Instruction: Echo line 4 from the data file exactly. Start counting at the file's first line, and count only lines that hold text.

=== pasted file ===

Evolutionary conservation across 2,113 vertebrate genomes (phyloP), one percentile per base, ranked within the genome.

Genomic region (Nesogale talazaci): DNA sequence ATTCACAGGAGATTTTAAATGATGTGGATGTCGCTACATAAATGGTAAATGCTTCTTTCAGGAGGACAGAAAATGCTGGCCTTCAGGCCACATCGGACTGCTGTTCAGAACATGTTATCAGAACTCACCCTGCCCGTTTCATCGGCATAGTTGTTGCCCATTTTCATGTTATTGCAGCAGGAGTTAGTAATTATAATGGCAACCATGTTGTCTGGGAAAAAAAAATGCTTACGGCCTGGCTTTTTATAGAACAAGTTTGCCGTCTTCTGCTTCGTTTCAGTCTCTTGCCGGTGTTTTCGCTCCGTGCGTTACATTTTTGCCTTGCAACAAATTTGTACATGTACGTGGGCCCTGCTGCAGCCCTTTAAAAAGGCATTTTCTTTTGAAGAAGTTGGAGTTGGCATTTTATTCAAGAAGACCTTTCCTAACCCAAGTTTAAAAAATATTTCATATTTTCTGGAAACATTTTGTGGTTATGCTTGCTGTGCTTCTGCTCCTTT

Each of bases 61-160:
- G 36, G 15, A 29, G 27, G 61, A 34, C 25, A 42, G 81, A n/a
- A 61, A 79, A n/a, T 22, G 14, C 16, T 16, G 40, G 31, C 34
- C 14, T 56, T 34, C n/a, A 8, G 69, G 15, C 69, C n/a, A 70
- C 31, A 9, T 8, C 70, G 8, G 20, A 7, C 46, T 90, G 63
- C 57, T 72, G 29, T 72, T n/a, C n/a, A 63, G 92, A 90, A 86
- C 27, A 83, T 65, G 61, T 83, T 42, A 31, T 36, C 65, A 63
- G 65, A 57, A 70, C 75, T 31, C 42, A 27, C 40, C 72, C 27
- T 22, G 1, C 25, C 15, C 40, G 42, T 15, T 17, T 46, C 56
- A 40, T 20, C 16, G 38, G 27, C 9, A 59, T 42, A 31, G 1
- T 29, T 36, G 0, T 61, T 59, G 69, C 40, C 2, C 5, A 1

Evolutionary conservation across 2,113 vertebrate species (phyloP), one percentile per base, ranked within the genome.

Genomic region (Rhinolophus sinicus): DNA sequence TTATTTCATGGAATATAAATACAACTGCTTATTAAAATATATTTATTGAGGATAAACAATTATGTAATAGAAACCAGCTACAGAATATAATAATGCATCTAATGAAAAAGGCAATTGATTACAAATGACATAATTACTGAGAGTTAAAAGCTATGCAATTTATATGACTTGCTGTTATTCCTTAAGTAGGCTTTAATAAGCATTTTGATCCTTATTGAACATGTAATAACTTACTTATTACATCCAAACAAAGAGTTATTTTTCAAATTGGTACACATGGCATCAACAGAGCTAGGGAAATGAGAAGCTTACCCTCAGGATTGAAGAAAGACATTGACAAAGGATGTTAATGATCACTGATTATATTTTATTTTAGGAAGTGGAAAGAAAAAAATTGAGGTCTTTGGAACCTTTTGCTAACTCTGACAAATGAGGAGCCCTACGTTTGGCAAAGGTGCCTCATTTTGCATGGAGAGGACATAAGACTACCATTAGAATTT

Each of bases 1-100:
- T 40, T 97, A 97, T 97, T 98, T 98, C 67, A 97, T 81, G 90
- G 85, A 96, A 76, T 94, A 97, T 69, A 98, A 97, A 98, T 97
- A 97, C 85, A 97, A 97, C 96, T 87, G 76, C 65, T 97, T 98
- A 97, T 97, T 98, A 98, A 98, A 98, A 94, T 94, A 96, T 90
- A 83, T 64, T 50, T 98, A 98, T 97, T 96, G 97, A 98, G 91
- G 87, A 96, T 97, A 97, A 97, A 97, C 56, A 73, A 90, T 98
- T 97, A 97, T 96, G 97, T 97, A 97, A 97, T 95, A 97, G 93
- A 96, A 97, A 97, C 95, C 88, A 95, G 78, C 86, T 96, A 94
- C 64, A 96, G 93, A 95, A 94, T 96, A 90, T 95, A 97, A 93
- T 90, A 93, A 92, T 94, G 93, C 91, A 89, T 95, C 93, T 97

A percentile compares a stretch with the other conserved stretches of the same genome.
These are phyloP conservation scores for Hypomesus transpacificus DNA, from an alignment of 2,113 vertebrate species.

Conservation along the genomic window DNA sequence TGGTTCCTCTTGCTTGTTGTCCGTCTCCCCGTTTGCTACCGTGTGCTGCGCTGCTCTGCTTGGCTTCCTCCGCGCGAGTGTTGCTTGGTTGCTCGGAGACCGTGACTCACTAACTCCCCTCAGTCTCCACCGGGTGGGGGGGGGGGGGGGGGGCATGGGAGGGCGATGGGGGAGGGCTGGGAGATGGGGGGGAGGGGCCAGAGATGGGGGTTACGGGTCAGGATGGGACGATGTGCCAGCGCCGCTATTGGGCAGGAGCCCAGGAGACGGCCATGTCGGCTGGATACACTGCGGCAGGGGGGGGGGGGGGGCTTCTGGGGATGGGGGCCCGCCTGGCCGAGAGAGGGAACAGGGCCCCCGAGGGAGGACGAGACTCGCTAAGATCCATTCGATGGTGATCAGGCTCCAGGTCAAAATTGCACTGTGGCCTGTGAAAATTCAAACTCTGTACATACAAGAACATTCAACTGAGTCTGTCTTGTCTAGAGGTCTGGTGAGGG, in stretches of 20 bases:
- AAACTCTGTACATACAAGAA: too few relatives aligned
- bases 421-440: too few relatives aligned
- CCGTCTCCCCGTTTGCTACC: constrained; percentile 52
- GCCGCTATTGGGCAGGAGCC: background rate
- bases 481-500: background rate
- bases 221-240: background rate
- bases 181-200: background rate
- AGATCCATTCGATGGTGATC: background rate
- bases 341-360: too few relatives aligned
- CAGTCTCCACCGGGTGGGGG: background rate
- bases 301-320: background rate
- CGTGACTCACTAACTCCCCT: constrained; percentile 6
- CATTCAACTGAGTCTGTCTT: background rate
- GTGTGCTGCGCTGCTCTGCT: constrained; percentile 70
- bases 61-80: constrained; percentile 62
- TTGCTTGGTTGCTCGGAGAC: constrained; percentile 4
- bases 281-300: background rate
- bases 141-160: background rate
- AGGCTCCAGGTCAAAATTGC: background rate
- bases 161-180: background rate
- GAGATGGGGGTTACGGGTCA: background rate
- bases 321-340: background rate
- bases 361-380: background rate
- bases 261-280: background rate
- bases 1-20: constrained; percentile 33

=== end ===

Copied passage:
- G 36, G 15, A 29, G 27, G 61, A 34, C 25, A 42, G 81, A n/a